Basmati rice accounts for ~2-3% in terms of volumes of the overall rice industry. India accounts for over 70% of the world’s basmati rice production and the rest is accounted for by Pakistan. Basmati is unique to the region. It can be grown where precise climatic conditions, soil quality and temperature exist and this only occurs in the Indo-Gangetic area of the Himalayas. It is also legally protected as a trade name. “Basmati” is protected under “The Geographical Indications of Goods (Registration & Protection) Act, 1999” of India, which prevents any rice grown outside of the Indo Gangetic area from being called Basmati.
Basmati rice constitutes a small portion of the total rice produced in India. By volume, the share of basmati rice was around 6% in 2014-15, even as by value, basmati rice exports accounted for 57% in 2014-15; of India’s total rice exports.
Basmati rice exports have increased at a compounded annual growth rate (CAGR) of 27% from Rs 28.24 billion in 2004-05 to Rs 275.98 billion in 2014-15.
While basmati rice is consumed across the globe, West Asian countries accounted for 75% of Indian basmati rice exports in 2014-15. Within West Asia, Iran and Saudi Arabia are the two largest buyers, together accounting for over 50% of basmati rice exports from India.
However, even as Iran emerged as one of the largest importers of basmati rice in recent years, the country imposed a ban on basmati rice imports from India in 2014-15, citing its own healthy rice crop and large basmati inventory.
As per ICRA basmati paddy is also vulnerable to cyclical price fluctuations. Higher prices in the market encourage higher basmati paddy cultivation, which increases supply in the next season.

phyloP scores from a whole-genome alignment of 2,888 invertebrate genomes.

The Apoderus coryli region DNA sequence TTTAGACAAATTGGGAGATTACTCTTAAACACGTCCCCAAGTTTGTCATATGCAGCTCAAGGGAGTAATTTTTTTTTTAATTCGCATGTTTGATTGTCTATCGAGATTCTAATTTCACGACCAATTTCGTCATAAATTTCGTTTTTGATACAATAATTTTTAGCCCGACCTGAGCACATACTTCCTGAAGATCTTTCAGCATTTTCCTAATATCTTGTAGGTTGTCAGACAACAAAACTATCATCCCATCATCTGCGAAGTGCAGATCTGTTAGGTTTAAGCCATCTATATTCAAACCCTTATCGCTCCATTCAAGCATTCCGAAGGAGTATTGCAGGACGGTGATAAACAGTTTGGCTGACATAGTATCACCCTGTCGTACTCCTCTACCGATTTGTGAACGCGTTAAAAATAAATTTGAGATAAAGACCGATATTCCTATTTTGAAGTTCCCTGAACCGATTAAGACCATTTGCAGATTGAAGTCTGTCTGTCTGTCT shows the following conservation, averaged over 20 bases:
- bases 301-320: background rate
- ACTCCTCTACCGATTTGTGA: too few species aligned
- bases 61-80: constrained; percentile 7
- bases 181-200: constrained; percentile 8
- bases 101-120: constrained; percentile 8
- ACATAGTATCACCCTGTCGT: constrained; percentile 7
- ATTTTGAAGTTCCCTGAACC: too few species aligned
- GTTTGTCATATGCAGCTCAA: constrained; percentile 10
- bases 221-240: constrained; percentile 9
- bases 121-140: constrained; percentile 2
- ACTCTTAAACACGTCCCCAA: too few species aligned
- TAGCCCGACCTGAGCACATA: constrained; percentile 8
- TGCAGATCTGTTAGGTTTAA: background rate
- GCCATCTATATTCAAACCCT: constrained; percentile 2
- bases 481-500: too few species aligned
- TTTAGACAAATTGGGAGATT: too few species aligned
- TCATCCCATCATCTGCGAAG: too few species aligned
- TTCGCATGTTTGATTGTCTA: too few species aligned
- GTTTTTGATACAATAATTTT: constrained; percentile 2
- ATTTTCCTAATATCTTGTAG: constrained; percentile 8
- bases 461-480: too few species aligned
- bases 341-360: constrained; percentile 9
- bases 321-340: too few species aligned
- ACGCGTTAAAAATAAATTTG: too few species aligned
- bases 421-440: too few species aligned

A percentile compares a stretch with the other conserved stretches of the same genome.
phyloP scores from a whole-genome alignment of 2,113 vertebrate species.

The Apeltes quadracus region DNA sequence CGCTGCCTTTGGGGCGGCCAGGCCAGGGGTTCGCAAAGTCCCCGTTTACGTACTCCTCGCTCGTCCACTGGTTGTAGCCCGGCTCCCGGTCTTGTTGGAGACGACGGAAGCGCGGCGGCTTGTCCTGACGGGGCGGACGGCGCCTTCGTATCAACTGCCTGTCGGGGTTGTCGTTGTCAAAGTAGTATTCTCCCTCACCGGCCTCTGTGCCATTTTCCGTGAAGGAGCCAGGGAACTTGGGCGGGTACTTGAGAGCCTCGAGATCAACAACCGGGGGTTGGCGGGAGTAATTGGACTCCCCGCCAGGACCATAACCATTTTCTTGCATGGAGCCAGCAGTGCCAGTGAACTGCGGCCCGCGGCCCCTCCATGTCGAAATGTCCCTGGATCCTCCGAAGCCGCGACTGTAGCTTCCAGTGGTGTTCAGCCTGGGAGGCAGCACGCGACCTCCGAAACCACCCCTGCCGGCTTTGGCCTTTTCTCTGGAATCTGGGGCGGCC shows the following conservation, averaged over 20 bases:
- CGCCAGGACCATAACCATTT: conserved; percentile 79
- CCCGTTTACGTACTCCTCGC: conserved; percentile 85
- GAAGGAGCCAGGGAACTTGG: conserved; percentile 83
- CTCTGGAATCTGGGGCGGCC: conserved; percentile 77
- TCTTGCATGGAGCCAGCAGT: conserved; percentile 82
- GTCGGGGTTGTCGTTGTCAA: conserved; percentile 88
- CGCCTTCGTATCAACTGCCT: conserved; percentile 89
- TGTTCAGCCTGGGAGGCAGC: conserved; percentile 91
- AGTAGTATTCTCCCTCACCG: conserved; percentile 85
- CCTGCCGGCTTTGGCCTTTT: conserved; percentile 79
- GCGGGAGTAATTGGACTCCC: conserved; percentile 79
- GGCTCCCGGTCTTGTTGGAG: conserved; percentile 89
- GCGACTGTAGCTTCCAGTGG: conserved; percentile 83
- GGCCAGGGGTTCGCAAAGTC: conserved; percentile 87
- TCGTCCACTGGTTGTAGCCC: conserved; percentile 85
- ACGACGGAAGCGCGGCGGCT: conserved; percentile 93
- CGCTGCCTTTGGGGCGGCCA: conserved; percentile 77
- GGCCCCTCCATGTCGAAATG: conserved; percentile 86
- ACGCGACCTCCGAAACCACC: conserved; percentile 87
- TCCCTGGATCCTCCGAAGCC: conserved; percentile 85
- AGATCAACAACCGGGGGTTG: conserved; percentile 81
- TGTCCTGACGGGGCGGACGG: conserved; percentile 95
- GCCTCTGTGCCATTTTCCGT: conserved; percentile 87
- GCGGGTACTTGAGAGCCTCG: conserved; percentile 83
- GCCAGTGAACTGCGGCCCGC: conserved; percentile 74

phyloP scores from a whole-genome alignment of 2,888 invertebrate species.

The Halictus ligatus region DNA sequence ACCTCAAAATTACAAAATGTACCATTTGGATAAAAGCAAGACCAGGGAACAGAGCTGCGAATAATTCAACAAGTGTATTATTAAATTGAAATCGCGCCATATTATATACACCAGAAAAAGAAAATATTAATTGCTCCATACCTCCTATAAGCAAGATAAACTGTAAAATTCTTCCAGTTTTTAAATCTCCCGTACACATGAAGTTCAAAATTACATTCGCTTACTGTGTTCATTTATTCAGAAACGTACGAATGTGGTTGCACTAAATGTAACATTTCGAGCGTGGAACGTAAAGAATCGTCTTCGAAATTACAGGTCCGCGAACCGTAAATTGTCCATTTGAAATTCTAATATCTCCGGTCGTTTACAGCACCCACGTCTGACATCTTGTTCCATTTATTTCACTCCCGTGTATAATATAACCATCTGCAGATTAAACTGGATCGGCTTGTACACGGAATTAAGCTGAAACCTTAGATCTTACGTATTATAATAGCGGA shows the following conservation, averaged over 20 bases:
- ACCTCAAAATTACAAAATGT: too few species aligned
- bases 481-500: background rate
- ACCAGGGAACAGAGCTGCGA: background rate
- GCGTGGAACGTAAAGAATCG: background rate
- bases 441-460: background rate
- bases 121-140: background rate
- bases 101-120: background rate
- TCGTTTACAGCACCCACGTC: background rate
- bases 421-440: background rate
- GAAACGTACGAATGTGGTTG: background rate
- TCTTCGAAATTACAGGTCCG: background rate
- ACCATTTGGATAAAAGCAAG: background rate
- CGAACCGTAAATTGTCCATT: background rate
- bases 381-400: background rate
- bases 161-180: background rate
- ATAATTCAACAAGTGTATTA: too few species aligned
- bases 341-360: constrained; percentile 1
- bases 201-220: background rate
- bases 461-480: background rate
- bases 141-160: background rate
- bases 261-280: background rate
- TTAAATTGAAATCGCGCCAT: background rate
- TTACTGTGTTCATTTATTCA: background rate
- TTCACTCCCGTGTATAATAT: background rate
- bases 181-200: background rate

This depresses the price, thereby erasing gains and shifting farmers away from basmati paddy cultivation. During the procurement season of 2012-13 and 2013-14, there was a steep rise in paddy prices from around Rs 18,000 per tonne (MT) in 2011-12 to around Rs 37,000 MT in 2013-14, due to strong demand in the international market.
Subsequently, the last two seasons were not so good due to excess supply and weak demand. However, the situation is expected to improve now on account of two factors: The supply of basmati paddy is expected to witness some moderation as farmers are likely to shift away from basmati, given the non-remunerative prices in the last two crop cycles, and since Iran has removed the ban on import of rice, demand is also expected to witness some improvement.
Chaman Lal Setia Exports is an owner operated business with Mr. Chaman Lal Setia and his sons Mr. Vijay Setia and Mr. Rajeev Setia at the helm of the affairs of the company.
Mr Vijay Setia is an Ex-President of All India Rice Exporters Association. Regd. (AIREA), Delhi and has been associated with an international company namely M/s. Gerson Lehrman Group as a consultant in the field of Food Technology for having in-depth knowledge of the subject.
The company has also seen induction of 3rd generation promoters with Mr. Ankit Setia and Mr. Sukarn Setia taking keen interest in the operations of the company.
As per one of the reports of CRISIL, with the induction of 3rd generation promoters the company has again started focusing on expansion of business and the results have paid off with opening of new export markets like Australia, New Zealand, Singapore, etc. It is also planning to increase marketing spend for its brand ‘Maharani’ to increase retail presence.
Overall the promoters have run the company well and much more efficiently than some of the larger listed peers.
The promoters of the company own more than 70% stake and therefore their interests are directly aligned with those of shareholders. Further, they have been continuously paying dividends since 2003.
We have also not come across any major red flags in terms of related party transactions.
One of the major positives of CLSE is its operating performance which has improved significantly over the years.
Processing and sale of rice is a capital intensive business; more so in the form of working capital needs due to ageing process. Ageing is necessary to (a) ensure a higher recovery of head rice and reduce the proportion of broken rice while processing, (b) remove moisture and (c) increase the aroma. Both paddy and rice are aged though there is a limit to the effectiveness of ageing paddy beyond six months. Rice can be aged for longer periods and rice aged beyond a year has a price premium but remains a niche product.